For many of those in the Minnesota House of Representatives, Thursday's vote on a bill to allow same-sex marriage carries significant political risk, especially if they disagree with voters in their districts.
Last year, in Aitkin in north-central Minnesota, a solid majority of people voted for a proposed constitutional amendment defining marriage as between one man and one woman, effectively banning same-sex marriages.
Even so, the first-term representative from the area says he will vote for the bill to legalize same-sex marriage.
At Daune's Barber Styling, a few steps from the main intersection in downtown Aitkin, owner Duane Gross said he has heard plenty of talk about DFL state Rep. Joe Radinovich's decision to vote to legalize same-sex marriage.
"Oh, yes, I have," Gross said.
As he trims a customer's hair using an electric clipper, Gross is quick to state his opposition to same-sex marriage. He called it "ridiculous" that his representative is in favor of same-sex marriage when last fall 63 percent of the area's constituents voted for the proposed constitutional amendment defining marriage.
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"They don't want two men or two women to be married. They're for one man and for one woman," Gross said. "And in democracy you should be representing the majority and that's what the majority wants. That's what he should be representing."
"They're for one man and for one woman. And in democracy you should be representing the majority and that's what the majority wants."
The customer, an older gentleman, said same-sex marriage is a "slap in the face" to those couples in traditional marriages. He makes it clear he wants the conversation to end.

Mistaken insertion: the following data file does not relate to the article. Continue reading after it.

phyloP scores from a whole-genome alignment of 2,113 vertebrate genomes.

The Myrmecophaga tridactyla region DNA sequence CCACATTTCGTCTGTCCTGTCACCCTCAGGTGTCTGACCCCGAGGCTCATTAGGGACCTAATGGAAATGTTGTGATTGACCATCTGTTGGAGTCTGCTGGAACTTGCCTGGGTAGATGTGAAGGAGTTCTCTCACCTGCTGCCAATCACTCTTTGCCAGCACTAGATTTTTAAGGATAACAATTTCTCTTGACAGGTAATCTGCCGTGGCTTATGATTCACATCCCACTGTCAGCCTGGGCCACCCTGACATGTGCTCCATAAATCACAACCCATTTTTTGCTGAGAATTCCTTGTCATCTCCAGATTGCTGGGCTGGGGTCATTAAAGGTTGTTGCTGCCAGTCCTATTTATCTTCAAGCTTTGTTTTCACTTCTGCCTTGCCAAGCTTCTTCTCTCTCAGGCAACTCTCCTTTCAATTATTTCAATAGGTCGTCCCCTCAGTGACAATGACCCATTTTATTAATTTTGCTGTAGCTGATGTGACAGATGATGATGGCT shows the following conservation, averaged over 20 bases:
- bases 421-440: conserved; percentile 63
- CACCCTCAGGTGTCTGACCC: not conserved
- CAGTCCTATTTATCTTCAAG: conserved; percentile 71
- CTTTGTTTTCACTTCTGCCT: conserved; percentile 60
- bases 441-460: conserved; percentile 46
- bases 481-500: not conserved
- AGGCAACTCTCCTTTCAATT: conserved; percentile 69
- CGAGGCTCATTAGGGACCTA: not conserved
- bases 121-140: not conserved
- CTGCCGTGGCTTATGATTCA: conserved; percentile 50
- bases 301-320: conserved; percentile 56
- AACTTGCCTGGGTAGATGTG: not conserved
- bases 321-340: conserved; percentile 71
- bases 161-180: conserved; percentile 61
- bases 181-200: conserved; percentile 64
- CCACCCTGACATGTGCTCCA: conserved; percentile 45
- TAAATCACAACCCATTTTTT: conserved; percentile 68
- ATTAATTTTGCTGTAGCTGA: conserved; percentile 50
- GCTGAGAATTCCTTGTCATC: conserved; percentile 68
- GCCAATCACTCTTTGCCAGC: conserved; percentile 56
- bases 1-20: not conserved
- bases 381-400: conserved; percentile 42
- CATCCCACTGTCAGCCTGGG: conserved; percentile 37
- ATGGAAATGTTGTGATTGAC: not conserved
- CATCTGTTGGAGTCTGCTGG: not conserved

From the floor of the Minnesota House, Radinovich said voting against same-sex marriage would "betray" his conscience and that good public servants need to be "true to themselves."
"I'd rather have the voters be upset with me right now than for me to be upset with myself for the rest of my life for making the wrong decision," Radinovich said.
Back in downtown Aitkin, some of Radinovich's constituents certainly are upset with him, including one man who said gay people should be rounded up and shot.
"Well, it sounds to me like (Radinovich) must be gay too. I'm totally against that," the man said. He declined to give his name.
On the sidewalk with the unnamed man, Paul Ellingson, 75, of Crosby, Minn., said he does not oppose same-sex marriage, but he thinks representatives need to vote in line with the wishes of the majority of people they represent.
"You know with anything, the representative is responsible for representing his district and the wants of the people," Ellingson said. "If he isn't doing that, then he's dead wrong. I don't care what the issue is."
Not all who were interviewed in Aitkin said representatives like Radinovich should be compelled to act on the will of the majority of their constituents.
Out shopping with a friend, Joan Kingsley, 72, said Radinovich should do what he thinks necessary.
"Well, we elected him to do what he thought was best," Kingsley said.
But going against the will of the majority could very well cost Radinovich his chance at re-election, Kingsley said.
The notion lawmakers should vote based on what they think is right and not the will of their constituent majority seems to be the minority opinion in Radinovich's district. There's already an effort to hold a recall election to replace Radinovich over the same-sex marriage issue.
Doug Kern who lives just south of Brainerd in Radinovich's district has filed a recall petition and is already collecting signatures.
"When you have a representative that is clearly not representing his constituents -- I mean absolutely, positively not representing them, that's wrong," Kern said.
The Minnesota Constitution says a recall can only proceed if a public official is convicted of a "serious crime," or is otherwise deemed guilty of "serious malfeasance or nonfeasance."
Long-time Aitkin County Republican Pat Williams signed Kern's petition, although he doubts the recall will be successful. He does think that Radinovich will have a hard time getting re-elected next year.
"I do think that it is a strong warning to him and perhaps to others like him that they shouldn't be disregarding what a majority of the people want in terms of their representation," Williams said.
Radinovich said he is at peace with his decision to vote in support of same-sex marriage. He does plan a re-election run, and looks forward to discussing his decision with constituents.
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